01 September 2009

Congratulations, Vermont.

The good news: as of today, Vermont is the sixth state in the US to allow that every citizen enjoys equal protections under the law.
The bad news: only 14% of the US population lives in a state that recognizes the equality of gay citizens.
The Fourteenth Amendment, Section 1: ...No State shall make or enforce any law which shall abridge the privileges or immunities of citizens of the United States; nor shall any State deprive any person of life, liberty, or property, without due process of law; nor deny to any person within its jurisdiction the equal protection of the laws.
I really don't think this could be any clearer, and yet, again and again, people find ways to make those words mean that certain types of inequality are okay.
Plessy v. Ferguson was a case about Louisiana's law that required blacks and white to use separate (but equal) railway accommodations. One summer day in 1892, Homer Plessy, 1/8 black decided to sit in the "whites only" car and tell the conductor that although he was legally black, he refused to sit in the "blacks only" cars.
This act of civil disobedience was intended to provoke his own arrest and challenge the law. Mr. Plessy lost the case, but continued to appeal. Ruling against Mr. Plessey, the Supreme Court of Louisiana held:
The object of the Fourteenth Amendment was undoubtedly to enforce the absolute equality of the two races before the law, but in the nature of things it could not have been intended to abolish distinctions based on color, or to enforce social, as distinguished from political equality, or a commingling of the two races upon terms unsatisfactory to the either...If the two races are to meet upon terms of social equality, it must be the result of voluntary consent of the individuals.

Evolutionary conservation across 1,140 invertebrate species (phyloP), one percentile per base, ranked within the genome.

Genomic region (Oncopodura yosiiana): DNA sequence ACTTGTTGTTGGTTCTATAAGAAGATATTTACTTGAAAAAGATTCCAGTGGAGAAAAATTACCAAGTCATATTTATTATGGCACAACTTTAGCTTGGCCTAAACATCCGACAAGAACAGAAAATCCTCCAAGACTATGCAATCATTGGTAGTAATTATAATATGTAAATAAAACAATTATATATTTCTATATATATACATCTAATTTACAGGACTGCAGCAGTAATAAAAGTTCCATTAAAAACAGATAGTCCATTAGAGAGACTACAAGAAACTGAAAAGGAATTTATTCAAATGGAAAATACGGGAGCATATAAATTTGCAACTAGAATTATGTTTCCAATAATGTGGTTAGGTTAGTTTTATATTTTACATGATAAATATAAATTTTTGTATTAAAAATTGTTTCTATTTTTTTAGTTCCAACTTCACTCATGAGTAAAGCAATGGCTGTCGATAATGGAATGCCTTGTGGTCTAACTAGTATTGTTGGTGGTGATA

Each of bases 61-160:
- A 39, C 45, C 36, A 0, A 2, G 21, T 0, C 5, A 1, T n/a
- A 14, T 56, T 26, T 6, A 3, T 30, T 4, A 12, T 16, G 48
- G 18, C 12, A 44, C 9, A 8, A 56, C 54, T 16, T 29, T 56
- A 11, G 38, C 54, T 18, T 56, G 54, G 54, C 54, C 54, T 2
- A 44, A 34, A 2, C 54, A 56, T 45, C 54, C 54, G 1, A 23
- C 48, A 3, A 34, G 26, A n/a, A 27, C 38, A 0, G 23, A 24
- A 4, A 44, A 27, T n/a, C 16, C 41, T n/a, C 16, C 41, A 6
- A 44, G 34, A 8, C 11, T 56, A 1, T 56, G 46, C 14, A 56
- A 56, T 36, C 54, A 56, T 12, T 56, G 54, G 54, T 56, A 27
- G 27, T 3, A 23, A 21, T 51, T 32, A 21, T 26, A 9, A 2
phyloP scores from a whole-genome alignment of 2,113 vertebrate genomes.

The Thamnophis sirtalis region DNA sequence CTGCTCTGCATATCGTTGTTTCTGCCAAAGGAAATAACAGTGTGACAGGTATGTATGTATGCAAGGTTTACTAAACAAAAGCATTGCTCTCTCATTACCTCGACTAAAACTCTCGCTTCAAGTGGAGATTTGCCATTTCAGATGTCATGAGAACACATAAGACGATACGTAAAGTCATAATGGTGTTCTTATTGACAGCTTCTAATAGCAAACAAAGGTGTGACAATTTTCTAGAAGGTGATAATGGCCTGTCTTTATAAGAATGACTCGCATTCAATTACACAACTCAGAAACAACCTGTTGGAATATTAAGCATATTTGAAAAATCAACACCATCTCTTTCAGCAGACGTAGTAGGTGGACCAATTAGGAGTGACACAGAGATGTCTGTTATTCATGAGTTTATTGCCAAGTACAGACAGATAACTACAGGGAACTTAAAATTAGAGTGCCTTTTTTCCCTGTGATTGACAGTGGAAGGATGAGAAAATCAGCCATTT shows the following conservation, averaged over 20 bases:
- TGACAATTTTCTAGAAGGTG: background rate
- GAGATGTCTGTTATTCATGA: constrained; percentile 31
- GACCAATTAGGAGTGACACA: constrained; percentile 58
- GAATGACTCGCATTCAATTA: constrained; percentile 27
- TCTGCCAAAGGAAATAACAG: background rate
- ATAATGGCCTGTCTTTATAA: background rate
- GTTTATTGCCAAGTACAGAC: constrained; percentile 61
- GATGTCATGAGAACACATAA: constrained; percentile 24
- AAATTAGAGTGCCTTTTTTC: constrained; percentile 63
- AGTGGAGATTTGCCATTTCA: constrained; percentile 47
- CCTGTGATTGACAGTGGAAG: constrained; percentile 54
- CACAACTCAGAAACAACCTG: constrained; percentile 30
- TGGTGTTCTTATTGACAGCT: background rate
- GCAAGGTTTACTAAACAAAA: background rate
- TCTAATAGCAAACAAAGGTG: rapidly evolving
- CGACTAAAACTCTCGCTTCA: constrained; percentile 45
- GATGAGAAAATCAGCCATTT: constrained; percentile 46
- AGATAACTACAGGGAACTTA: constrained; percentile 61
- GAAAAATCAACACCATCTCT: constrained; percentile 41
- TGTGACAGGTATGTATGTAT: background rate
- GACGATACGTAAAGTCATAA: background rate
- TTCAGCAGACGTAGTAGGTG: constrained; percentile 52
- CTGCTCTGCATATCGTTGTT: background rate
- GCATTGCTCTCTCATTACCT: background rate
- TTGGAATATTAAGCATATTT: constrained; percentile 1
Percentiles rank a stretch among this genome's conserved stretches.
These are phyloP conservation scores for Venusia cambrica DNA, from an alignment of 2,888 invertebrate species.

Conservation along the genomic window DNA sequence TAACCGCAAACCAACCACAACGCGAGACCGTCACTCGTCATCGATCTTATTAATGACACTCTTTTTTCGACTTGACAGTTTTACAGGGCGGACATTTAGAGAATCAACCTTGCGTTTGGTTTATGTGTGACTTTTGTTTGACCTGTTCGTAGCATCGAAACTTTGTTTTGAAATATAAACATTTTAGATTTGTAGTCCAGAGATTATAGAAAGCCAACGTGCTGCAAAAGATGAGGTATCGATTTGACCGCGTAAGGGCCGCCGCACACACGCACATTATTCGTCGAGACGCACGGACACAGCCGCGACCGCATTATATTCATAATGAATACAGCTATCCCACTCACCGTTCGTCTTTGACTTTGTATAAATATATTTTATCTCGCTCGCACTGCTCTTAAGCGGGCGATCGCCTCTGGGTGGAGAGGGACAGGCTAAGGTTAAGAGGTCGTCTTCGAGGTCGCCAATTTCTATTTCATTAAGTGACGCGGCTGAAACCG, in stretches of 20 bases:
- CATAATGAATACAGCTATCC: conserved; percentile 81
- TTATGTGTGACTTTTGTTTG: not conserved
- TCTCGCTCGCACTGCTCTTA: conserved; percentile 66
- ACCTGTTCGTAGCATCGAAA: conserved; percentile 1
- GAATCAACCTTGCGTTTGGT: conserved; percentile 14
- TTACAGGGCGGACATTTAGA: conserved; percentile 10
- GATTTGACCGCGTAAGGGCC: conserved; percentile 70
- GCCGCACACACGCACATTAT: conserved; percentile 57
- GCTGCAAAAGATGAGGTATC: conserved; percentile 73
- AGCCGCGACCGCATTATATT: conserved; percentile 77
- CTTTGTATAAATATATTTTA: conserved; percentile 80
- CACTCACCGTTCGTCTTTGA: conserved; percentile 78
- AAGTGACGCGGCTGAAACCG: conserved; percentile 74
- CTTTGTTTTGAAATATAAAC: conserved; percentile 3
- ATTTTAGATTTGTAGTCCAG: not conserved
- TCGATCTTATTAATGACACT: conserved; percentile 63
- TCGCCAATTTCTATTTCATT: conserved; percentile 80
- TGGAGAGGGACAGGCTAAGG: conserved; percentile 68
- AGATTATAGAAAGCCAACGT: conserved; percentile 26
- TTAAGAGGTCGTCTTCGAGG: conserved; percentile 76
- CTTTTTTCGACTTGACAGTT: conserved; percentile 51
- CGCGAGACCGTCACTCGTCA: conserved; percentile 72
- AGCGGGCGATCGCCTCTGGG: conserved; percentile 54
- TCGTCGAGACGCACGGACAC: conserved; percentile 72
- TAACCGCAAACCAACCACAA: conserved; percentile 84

By 1896, the case was finally decided in the Supreme Court of the United States, which held, 7-1:
1. The 14th Amendment only applied to civil rights, not social arrangements.
2. There is no right to ride a particular railway car; segregated railway cars are social arrangements.
3. Since no Constitutional right has been implicated, Louisiana's law only requires a rational basis to be held Constitutional.
4. Louisiana's longstanding tradition of racial segregation is an adequate rational basis.
In summary, Justice Henry Billings Brown wrote:
We consider the underlying fallacy of the plaintiff's argument to consist in the assumption that the enforced separation of the two races stamps the colored race with a badge of inferiority. If this be so, it is not by reason of anything found in the act, but solely because the colored race chooses to put that construction upon it.
The Plessy decision is infamous insofar as "separate but equal" became a valid legal doctrine that persisted another 58 years until Brown v. Board of Education properly held it unconstitutional.
The case is famous for Justice John Marshall Harlan's dissent, where he wrote:
...in view of the Constitution, in the eye of the law, there is in this country no superior, dominant, ruling class of citizens. There is no caste here. Our Constitution is color-blind, and neither knows nor tolerates classes among citizens. In respect of civil rights, all citizens are equal before the law.
Justice Harlan stole the "color-blind" line from Mr. Plessy's attorney, Albion W. Tourgée, a civil rights crusader, soldier, newspaper columnist, novelist, farmer, lawyer, judge, Congressional candidate, carpetbagger, and all-around badass who defended Mr. Plessy pro bono.
So to recap, in analyzing the Equal Protection Clause, conservative judges will decide:
• The majority should decided how much equality minorities deserve.
• When we don't want minorities to have equality, we'll apply "rational basis" and yell about "our traditions!"
• The obvious bigotry in our enforcement of discrimination doesn't mean we're bigots.
As a country, we really don't learn, do we?

0 chimed in: